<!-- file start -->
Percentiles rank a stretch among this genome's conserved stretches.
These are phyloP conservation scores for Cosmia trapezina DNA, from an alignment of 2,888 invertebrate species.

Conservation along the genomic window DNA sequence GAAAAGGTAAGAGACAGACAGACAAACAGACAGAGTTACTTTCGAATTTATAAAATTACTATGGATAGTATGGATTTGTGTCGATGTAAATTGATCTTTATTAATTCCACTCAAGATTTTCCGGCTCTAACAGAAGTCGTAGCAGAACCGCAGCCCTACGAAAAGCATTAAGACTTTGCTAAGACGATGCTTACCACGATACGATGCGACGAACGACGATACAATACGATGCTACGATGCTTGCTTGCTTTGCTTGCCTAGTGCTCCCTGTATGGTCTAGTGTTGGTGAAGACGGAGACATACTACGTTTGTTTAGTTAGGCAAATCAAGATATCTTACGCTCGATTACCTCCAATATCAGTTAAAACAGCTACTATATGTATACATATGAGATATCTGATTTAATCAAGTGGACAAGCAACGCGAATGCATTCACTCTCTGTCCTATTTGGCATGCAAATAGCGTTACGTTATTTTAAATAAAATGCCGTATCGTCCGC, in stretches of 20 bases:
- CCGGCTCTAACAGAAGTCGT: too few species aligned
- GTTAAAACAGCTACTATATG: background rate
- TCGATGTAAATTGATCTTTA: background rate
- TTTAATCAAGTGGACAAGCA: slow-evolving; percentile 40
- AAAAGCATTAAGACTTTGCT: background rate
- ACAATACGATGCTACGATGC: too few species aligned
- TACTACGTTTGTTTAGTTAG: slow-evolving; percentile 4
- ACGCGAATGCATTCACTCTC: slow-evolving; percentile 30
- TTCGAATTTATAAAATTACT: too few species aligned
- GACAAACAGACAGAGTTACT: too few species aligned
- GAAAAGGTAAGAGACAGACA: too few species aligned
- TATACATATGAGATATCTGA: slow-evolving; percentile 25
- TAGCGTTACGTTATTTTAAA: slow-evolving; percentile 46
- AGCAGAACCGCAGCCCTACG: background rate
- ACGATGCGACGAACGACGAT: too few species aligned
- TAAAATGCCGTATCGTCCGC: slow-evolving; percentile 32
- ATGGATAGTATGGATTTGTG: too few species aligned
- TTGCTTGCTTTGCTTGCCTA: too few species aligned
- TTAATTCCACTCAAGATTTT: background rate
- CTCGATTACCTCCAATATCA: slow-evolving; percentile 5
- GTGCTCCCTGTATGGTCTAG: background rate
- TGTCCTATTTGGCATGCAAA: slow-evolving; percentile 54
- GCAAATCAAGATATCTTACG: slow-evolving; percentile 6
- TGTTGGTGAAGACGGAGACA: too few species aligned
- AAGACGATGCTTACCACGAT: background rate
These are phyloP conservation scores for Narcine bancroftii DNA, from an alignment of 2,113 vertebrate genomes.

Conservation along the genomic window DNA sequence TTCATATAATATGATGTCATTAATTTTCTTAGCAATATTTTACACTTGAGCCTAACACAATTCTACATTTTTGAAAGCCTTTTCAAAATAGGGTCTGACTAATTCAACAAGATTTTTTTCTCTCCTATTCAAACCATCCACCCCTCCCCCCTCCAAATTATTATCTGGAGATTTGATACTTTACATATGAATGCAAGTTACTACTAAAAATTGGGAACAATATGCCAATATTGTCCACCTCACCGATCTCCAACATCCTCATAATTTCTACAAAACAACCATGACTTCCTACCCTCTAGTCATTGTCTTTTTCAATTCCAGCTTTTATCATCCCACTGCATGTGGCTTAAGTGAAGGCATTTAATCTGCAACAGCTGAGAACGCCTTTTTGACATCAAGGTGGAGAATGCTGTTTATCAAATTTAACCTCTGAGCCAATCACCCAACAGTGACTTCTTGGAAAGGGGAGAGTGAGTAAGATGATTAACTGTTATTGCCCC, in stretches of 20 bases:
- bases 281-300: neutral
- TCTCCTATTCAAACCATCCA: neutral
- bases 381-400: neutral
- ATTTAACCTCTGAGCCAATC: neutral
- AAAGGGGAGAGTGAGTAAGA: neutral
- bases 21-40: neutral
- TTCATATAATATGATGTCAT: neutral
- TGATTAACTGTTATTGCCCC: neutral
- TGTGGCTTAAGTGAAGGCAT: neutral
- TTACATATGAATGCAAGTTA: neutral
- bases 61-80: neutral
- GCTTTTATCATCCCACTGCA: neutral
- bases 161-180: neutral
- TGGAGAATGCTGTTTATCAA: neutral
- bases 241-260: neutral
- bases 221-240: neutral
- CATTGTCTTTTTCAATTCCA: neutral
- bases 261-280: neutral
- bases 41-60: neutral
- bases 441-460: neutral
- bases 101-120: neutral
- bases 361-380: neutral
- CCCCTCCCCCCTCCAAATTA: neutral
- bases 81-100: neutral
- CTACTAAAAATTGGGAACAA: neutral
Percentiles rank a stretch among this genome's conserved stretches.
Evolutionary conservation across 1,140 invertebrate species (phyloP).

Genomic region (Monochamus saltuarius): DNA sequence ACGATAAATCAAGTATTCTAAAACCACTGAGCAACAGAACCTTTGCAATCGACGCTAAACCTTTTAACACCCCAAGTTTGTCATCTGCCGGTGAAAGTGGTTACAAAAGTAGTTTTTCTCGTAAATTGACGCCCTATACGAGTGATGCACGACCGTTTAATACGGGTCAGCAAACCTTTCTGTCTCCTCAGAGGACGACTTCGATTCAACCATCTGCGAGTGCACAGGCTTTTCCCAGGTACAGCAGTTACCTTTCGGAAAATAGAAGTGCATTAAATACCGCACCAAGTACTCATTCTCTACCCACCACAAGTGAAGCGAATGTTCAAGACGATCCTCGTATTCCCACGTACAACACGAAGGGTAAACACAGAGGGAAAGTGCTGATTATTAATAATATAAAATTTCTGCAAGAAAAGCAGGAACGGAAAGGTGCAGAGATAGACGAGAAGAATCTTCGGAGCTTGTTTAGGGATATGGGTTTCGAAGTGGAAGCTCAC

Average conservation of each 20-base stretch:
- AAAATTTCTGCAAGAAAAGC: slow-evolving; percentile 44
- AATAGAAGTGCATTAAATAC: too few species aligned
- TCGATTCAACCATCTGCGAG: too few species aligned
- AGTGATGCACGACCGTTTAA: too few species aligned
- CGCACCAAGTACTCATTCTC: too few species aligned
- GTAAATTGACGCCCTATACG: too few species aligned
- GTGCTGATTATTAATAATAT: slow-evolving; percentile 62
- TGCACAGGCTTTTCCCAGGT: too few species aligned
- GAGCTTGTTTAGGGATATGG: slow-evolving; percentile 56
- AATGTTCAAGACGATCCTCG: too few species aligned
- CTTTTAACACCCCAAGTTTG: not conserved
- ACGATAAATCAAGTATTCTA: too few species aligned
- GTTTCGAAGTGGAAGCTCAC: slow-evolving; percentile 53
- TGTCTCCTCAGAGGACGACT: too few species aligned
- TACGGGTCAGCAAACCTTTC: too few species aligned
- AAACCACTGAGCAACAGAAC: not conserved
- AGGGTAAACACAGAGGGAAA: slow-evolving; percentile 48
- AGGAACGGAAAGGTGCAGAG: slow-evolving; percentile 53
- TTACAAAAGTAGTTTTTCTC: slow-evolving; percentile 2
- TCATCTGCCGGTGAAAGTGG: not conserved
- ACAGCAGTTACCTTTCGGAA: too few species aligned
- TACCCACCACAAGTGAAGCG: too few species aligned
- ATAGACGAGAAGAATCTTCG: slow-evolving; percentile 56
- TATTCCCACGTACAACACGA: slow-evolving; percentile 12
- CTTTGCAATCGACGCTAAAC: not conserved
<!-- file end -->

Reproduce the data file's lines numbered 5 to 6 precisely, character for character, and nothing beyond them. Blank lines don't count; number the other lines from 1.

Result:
- GTTAAAACAGCTACTATATG: background rate
- TCGATGTAAATTGATCTTTA: background rate